As with any kind of dating scenario, getting promoted from "let's just be coworkers" has no guarantees, positive or negative. I've dated people at three separate companies, and have had experiences running all the way from hassle-free fun to "gotta update the resume and get the hell out of here" awful.

What They Won't Teach You at B-School

To help you get more of the former and less of the latter, here's a list of businesslike decision-making guidelines that will help you map out your 90-day plan and get your corporate merger approved:

Maintain Realistic Projections
Dating at work doesn't mean heading out to the "Team Building Off-Site and Margarita Blast" just to liquor up that flirt in Accounts Receivable. If you meet someone on the job, the two of you should move forward (carefully) only if it looks real.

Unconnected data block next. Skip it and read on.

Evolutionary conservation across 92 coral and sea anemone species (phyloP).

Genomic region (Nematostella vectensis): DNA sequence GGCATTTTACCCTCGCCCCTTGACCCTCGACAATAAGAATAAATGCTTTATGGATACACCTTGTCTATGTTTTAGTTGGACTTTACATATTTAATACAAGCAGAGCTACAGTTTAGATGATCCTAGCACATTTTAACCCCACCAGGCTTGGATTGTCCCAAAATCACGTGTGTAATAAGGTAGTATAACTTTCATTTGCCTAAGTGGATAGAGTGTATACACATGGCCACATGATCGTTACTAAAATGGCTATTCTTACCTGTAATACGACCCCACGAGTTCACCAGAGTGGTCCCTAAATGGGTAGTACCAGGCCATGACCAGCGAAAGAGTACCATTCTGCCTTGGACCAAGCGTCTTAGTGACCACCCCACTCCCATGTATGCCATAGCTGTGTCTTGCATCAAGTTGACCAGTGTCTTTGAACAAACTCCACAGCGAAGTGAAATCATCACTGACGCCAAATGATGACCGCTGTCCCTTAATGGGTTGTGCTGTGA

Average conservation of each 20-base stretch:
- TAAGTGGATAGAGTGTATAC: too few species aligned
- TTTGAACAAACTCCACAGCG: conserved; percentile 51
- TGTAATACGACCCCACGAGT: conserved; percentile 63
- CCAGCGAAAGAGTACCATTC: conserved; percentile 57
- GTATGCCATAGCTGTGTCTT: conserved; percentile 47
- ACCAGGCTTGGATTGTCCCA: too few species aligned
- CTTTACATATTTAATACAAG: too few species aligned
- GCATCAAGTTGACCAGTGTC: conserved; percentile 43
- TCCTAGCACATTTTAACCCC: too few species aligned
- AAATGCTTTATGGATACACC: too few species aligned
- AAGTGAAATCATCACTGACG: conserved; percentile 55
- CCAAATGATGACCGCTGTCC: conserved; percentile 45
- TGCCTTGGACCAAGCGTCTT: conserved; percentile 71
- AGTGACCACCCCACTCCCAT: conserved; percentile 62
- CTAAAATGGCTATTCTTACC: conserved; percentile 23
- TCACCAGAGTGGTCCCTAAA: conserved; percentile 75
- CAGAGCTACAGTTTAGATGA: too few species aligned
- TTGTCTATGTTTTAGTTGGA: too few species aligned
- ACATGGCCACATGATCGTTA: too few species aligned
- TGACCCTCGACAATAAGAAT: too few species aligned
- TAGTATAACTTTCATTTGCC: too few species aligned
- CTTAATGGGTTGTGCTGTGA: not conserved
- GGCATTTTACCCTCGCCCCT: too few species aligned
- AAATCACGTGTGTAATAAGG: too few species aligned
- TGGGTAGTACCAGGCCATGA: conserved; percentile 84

If after spending genuine, significant time getting to know each other you just can't blink away the blue sparks, tell your coworker what you have in mind and gently suggest that you get together outside of the office sometime. I know of two or three happily betrothed couples who met at the proverbial water cooler. But they were very prudent and negotiated their joint venture off the clock.

Size Does Matter
Put simply: big company, good; tiny company, trouble. If the two of you are destined lovers who happen to collide in a 500-person workforce, then thank your lucky stars and think about "next steps." On the other hand, you and your intended may account for 30% of the staff of a small Web startup. In that case -- if humanly possible -- keep it to flirting at lunch until the number of employees reaches healthy double digits.

Here's a simple test to see if you've got enough of a buffer to keep your office affair from really sabotaging your career: if you make no special effort, will you run into this person often? If the answer is "no," then proceed with the decision-making process.